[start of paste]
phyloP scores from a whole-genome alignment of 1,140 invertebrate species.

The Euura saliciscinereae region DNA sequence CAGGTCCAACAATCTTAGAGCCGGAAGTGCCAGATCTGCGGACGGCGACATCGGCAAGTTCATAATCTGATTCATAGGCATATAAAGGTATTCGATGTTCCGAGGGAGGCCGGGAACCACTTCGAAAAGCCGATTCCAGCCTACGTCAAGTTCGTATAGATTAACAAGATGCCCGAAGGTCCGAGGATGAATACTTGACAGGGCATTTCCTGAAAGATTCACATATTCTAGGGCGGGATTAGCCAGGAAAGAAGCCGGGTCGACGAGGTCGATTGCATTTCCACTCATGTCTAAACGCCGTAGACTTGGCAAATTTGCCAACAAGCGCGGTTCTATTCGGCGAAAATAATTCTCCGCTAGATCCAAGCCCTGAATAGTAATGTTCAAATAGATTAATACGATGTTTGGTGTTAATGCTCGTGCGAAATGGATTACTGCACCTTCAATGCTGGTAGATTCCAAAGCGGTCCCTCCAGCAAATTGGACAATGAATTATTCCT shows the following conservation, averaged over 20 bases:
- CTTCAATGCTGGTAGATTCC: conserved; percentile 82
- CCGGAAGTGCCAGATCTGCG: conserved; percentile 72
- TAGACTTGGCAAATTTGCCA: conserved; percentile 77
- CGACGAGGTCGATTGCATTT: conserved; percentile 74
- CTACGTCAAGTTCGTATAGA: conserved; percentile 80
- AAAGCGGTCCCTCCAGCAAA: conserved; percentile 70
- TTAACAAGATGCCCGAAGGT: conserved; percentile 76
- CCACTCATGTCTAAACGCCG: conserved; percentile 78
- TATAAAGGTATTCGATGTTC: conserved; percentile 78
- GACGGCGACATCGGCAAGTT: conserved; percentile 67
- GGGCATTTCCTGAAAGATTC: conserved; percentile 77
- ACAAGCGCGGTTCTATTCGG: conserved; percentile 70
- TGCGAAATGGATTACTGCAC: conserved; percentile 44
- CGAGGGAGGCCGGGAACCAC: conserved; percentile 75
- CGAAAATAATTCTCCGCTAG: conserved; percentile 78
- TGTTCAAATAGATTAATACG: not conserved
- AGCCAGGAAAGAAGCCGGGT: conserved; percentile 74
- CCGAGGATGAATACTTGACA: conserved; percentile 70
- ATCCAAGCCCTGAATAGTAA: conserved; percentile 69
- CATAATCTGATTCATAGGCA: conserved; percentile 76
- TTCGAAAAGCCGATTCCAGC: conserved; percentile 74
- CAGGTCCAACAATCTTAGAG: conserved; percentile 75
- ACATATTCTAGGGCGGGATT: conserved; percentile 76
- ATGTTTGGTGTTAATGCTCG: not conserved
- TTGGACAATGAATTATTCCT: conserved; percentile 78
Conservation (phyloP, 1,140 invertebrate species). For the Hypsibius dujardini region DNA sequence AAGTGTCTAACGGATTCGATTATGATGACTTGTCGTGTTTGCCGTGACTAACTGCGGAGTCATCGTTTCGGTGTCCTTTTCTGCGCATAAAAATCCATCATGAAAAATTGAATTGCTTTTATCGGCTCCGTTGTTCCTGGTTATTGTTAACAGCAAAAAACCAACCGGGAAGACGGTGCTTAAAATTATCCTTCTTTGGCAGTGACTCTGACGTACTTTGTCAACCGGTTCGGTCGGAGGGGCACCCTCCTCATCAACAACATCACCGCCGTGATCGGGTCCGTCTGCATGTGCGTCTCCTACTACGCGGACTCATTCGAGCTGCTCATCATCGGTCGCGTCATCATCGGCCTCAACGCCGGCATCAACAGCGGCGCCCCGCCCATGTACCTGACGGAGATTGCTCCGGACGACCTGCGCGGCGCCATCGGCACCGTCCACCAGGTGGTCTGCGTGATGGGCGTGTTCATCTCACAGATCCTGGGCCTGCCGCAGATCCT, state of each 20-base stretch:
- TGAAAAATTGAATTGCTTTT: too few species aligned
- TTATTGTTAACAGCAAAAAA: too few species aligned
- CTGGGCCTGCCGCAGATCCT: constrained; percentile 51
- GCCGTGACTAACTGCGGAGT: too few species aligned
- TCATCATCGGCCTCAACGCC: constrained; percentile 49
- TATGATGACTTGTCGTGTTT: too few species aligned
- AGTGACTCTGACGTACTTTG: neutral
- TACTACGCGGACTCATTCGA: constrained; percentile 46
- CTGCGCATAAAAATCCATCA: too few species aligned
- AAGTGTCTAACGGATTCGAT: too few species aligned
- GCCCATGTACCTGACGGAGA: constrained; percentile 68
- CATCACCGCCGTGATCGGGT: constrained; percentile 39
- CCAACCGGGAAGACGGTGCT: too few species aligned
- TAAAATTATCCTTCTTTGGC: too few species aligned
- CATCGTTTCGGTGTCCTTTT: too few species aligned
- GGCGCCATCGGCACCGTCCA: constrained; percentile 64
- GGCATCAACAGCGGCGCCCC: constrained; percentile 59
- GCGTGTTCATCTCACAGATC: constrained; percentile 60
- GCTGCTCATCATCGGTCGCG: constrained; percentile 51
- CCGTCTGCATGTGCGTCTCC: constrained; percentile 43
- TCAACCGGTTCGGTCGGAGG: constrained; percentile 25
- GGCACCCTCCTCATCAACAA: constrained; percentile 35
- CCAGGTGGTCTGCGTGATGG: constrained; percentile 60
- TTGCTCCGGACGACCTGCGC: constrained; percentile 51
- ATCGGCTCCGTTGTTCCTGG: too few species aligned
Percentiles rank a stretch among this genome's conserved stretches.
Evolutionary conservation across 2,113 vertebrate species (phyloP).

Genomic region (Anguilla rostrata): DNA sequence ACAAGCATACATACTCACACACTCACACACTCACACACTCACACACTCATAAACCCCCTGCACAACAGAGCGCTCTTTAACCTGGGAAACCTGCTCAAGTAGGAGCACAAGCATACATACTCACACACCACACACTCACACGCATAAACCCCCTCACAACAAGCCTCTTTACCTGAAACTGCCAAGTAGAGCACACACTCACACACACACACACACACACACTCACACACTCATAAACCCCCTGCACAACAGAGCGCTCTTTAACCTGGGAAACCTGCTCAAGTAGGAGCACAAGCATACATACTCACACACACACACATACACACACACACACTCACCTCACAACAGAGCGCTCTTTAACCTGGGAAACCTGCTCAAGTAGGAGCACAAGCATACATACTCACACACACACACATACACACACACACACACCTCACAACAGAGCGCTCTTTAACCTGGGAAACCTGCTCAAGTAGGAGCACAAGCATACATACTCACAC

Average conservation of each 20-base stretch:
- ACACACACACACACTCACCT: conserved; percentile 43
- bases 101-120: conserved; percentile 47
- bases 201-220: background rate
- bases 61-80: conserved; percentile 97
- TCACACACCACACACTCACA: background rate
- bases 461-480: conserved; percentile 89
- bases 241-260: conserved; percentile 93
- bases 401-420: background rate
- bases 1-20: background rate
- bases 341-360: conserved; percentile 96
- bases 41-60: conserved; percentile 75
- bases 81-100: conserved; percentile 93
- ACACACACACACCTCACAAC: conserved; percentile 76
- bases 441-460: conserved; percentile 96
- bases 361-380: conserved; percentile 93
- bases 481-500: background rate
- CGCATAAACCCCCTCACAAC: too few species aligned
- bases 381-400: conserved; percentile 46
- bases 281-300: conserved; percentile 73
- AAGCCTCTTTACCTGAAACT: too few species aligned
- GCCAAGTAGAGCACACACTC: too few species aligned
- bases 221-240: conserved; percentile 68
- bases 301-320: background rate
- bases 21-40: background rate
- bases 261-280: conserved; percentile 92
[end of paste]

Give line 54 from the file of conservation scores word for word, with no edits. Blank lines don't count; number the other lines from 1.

Percentiles rank a stretch among this genome's conserved stretches.